Market commentators so often quote or reference the legendary investor and fund manager Warren Buffet, not only because of all that he has achieved, but also because of his achingly simple perspective on financial markets.
He has a typically straight-forward view on equity valuation, with his favourite metric being the total market capitalisation of all US stocks relative to the economy’s GDP output. He once described this as “the best single measure of where valuations stand at any given moment”. He also observed that when the metric exceeds certain levels, it is a bit like playing with fire.
In the same way that a country’s debt to GDP ratio is said to have become unsustainable once it reaches 100 per cent, this is the level at which the ‘Buffett metric’ indicates that some caution is warranted.
With the indicator now rapidly approaching its 2000 peak of 145 per cent, investors may be asking themselves if it is time to run for cover.
In the prevailing environment, investors are being forced to juggle with a fairly unique set of circumstances. If equity valuations are stretched, the same can certainly be said of bond markets, with the longest bull market in living memory driving yields to unprecedented lows. This raises the spectre of duration – which expresses the vulnerability of an individual security or bond portfolio to a rise in interest rates – especially with scant rewards on offer for locking-in to a fixed rate for a longer period.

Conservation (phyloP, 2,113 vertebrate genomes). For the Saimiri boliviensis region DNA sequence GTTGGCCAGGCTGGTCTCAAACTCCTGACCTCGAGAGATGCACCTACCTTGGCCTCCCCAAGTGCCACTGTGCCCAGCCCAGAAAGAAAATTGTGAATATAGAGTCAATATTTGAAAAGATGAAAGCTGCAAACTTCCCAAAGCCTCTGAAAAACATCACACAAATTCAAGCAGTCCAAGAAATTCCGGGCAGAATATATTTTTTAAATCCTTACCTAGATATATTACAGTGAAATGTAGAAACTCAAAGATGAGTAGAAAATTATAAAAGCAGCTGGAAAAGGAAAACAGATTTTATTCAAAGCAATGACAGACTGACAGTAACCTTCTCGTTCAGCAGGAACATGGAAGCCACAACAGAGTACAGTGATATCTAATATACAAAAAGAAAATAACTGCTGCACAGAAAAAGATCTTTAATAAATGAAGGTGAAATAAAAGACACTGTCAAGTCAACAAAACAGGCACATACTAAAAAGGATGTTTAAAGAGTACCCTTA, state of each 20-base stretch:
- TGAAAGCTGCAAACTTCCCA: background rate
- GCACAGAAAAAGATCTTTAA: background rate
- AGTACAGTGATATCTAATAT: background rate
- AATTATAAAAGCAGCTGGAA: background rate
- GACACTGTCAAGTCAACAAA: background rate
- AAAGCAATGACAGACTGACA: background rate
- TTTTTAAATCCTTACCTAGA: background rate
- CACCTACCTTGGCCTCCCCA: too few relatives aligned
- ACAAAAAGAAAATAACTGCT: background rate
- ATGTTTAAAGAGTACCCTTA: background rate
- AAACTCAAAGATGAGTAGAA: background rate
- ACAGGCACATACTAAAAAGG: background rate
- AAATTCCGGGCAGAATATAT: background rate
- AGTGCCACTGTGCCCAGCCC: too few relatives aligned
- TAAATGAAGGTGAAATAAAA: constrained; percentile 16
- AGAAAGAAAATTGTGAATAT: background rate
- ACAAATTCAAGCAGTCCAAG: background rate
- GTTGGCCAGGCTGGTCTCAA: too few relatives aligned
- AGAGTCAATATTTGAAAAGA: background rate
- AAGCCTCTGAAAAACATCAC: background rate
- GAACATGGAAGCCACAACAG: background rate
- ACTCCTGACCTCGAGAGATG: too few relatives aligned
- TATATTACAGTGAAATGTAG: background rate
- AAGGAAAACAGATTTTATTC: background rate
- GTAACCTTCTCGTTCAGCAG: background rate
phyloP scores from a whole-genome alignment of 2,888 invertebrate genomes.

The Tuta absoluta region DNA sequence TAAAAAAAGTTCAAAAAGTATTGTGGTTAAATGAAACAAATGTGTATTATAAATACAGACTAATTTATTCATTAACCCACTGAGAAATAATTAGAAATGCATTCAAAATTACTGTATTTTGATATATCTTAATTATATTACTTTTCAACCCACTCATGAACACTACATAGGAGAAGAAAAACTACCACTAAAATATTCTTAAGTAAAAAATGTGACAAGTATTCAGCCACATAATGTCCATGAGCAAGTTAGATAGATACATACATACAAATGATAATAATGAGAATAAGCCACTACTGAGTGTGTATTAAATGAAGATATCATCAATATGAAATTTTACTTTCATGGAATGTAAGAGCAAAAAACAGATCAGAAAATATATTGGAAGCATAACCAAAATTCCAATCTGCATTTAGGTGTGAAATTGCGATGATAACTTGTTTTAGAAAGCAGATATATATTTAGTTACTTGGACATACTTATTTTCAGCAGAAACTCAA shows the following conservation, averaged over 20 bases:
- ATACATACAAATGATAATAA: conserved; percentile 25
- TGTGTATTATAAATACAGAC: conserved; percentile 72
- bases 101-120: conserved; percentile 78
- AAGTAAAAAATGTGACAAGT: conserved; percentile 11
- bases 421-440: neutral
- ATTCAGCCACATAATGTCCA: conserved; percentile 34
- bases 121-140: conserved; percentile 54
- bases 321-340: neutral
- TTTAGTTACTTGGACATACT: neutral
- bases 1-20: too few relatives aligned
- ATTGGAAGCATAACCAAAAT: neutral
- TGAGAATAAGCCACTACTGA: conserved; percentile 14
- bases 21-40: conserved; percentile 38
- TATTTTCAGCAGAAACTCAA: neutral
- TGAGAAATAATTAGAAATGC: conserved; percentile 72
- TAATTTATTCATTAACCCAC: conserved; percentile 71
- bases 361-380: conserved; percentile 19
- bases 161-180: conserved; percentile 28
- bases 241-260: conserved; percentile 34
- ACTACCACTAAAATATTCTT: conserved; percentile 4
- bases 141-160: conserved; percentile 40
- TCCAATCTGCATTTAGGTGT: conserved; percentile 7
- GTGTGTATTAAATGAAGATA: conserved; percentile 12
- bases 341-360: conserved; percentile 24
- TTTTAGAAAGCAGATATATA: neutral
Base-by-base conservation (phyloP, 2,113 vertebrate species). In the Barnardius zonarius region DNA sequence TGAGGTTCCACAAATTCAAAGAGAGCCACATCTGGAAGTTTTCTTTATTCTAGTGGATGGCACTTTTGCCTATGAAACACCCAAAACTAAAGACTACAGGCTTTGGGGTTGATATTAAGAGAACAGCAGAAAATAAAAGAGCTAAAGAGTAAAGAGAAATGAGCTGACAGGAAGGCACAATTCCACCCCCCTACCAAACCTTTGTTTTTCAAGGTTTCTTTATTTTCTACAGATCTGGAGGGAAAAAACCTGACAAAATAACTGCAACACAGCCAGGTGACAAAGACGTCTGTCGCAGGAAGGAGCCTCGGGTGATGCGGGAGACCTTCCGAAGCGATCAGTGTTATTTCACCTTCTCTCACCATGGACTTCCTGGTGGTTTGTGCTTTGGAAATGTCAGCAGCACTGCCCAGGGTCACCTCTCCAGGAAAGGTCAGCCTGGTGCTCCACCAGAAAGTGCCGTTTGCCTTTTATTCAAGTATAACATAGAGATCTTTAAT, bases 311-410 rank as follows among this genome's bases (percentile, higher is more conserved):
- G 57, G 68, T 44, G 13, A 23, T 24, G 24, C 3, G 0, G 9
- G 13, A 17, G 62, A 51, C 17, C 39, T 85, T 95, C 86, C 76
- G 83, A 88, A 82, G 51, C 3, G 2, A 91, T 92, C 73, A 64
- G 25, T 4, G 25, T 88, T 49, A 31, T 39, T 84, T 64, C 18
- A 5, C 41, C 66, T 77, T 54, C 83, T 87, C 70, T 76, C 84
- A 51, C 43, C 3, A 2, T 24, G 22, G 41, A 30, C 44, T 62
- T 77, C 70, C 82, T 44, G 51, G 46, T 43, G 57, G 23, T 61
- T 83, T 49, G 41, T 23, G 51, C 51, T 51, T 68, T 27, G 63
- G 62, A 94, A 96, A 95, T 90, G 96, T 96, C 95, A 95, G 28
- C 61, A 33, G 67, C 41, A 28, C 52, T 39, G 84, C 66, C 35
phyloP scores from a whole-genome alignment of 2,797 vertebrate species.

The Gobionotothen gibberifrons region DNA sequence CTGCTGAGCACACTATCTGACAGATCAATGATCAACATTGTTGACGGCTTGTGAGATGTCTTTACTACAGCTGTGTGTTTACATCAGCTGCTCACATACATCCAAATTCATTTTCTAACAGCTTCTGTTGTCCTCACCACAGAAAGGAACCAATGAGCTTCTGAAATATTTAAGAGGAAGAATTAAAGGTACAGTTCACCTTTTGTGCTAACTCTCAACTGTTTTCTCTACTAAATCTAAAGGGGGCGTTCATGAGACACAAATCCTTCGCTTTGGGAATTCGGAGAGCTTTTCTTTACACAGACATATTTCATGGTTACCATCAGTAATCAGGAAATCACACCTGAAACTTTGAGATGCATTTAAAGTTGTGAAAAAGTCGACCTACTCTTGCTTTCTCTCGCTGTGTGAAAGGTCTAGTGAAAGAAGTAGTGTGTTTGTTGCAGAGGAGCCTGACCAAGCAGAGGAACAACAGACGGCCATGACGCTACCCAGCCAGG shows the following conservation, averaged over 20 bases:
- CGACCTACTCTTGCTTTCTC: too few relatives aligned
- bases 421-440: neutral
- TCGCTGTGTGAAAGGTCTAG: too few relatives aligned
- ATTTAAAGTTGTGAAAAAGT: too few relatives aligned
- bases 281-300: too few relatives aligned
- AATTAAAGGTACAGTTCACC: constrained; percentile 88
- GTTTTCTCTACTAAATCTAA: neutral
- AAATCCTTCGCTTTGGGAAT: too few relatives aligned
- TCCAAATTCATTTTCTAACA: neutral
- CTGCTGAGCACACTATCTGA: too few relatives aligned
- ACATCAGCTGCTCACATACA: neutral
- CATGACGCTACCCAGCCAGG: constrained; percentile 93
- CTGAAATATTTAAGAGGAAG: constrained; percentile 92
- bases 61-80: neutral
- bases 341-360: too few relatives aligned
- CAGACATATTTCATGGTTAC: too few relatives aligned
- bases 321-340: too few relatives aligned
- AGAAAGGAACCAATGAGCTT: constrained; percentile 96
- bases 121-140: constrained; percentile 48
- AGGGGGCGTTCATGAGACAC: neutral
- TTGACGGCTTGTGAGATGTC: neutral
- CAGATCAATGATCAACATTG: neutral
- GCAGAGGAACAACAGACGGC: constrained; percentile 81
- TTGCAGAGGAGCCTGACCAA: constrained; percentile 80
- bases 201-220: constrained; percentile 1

Absorbing duration risk
The spread between two- and 10-year US Treasury yields has recently narrowed to just 60 basis points, meaning an investor would have to be very confident that we are near the peak of the Federal Reserve’s current rate-hiking cycle before absorbing the duration risk associated with a 10-year security.
As such, since the global financial crisis (GFC), the so-called quest for yield has typically involved the absorption of greater credit risk by descending down the quality spectrum. This, in turn, increases the possibility of being exposed to defaults.
The potential rewards for absorbing such risks are again scant, with credit spreads markedly tighter than in early 2016 when the energy industry was experiencing its weakest moment.
Similarly, while many ‘safe’ government bonds are offering negative real yields, investors holding cash are being penalised to an even greater extent. In fact, one of the reasons cited for the extended rally in risk assets is the lack of a cash-related opportunity cost.
- The Buffett Metric says if a country’s debt hits 100 per cent of GDP, it’s time to run for cover.
- Active managers outperform during downturns.
- ‘Buy and hold’ investors should consider having an active leaning in their equity portfolios.
Ironically, one place where equity investors could potentially hide from excessive valuations is in an actively managed equity fund.
Since the turn of the millennium, and especially post the GFC, we have seen unprecedented flows into passive or index-tracker funds.
The issue with the proliferation of such strategies, and a corresponding reduction in the proportion of capital that is actively managed, is that all other things being equal, overvalued stocks become increasingly expensive, while undervalued stocks get progressively cheaper – driven as passive strategies are by money flows.